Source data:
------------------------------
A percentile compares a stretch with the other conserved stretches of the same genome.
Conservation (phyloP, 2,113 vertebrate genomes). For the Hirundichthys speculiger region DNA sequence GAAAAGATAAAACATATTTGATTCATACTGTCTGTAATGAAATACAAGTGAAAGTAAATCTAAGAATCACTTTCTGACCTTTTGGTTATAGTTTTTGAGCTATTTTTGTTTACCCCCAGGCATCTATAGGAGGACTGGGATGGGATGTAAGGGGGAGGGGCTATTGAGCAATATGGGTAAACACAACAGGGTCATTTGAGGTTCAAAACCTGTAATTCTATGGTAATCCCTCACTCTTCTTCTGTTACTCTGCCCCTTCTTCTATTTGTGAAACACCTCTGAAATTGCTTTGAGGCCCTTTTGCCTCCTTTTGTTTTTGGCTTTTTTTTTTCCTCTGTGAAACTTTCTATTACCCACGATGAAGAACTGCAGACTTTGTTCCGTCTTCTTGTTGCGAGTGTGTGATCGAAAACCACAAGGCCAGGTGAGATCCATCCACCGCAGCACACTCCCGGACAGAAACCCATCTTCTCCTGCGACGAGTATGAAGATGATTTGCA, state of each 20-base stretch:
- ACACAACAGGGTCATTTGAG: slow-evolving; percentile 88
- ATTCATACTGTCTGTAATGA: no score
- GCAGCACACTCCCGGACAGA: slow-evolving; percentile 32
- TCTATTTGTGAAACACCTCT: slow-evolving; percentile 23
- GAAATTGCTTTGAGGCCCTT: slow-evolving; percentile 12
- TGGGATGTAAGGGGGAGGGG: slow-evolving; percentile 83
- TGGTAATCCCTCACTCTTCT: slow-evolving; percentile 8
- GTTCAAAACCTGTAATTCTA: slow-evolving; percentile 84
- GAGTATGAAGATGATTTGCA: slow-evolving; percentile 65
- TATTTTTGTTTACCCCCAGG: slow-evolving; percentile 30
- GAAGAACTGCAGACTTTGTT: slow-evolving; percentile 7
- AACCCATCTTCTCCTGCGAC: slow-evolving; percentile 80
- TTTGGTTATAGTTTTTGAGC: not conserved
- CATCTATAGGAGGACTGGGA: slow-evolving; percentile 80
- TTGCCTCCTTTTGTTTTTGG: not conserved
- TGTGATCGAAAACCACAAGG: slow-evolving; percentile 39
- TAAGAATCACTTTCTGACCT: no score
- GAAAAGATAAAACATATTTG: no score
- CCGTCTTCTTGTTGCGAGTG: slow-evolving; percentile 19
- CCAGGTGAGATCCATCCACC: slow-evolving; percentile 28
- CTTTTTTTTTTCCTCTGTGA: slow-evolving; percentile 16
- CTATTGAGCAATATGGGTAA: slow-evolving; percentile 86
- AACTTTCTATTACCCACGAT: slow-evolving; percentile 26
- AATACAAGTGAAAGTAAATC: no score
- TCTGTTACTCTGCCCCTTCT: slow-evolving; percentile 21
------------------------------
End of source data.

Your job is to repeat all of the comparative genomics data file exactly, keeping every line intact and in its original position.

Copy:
A percentile compares a stretch with the other conserved stretches of the same genome.
Conservation (phyloP, 2,113 vertebrate genomes). For the Hirundichthys speculiger region DNA sequence GAAAAGATAAAACATATTTGATTCATACTGTCTGTAATGAAATACAAGTGAAAGTAAATCTAAGAATCACTTTCTGACCTTTTGGTTATAGTTTTTGAGCTATTTTTGTTTACCCCCAGGCATCTATAGGAGGACTGGGATGGGATGTAAGGGGGAGGGGCTATTGAGCAATATGGGTAAACACAACAGGGTCATTTGAGGTTCAAAACCTGTAATTCTATGGTAATCCCTCACTCTTCTTCTGTTACTCTGCCCCTTCTTCTATTTGTGAAACACCTCTGAAATTGCTTTGAGGCCCTTTTGCCTCCTTTTGTTTTTGGCTTTTTTTTTTCCTCTGTGAAACTTTCTATTACCCACGATGAAGAACTGCAGACTTTGTTCCGTCTTCTTGTTGCGAGTGTGTGATCGAAAACCACAAGGCCAGGTGAGATCCATCCACCGCAGCACACTCCCGGACAGAAACCCATCTTCTCCTGCGACGAGTATGAAGATGATTTGCA, state of each 20-base stretch:
- ACACAACAGGGTCATTTGAG: slow-evolving; percentile 88
- ATTCATACTGTCTGTAATGA: no score
- GCAGCACACTCCCGGACAGA: slow-evolving; percentile 32
- TCTATTTGTGAAACACCTCT: slow-evolving; percentile 23
- GAAATTGCTTTGAGGCCCTT: slow-evolving; percentile 12
- TGGGATGTAAGGGGGAGGGG: slow-evolving; percentile 83
- TGGTAATCCCTCACTCTTCT: slow-evolving; percentile 8
- GTTCAAAACCTGTAATTCTA: slow-evolving; percentile 84
- GAGTATGAAGATGATTTGCA: slow-evolving; percentile 65
- TATTTTTGTTTACCCCCAGG: slow-evolving; percentile 30
- GAAGAACTGCAGACTTTGTT: slow-evolving; percentile 7
- AACCCATCTTCTCCTGCGAC: slow-evolving; percentile 80
- TTTGGTTATAGTTTTTGAGC: not conserved
- CATCTATAGGAGGACTGGGA: slow-evolving; percentile 80
- TTGCCTCCTTTTGTTTTTGG: not conserved
- TGTGATCGAAAACCACAAGG: slow-evolving; percentile 39
- TAAGAATCACTTTCTGACCT: no score
- GAAAAGATAAAACATATTTG: no score
- CCGTCTTCTTGTTGCGAGTG: slow-evolving; percentile 19
- CCAGGTGAGATCCATCCACC: slow-evolving; percentile 28
- CTTTTTTTTTTCCTCTGTGA: slow-evolving; percentile 16
- CTATTGAGCAATATGGGTAA: slow-evolving; percentile 86
- AACTTTCTATTACCCACGAT: slow-evolving; percentile 26
- AATACAAGTGAAAGTAAATC: no score
- TCTGTTACTCTGCCCCTTCT: slow-evolving; percentile 21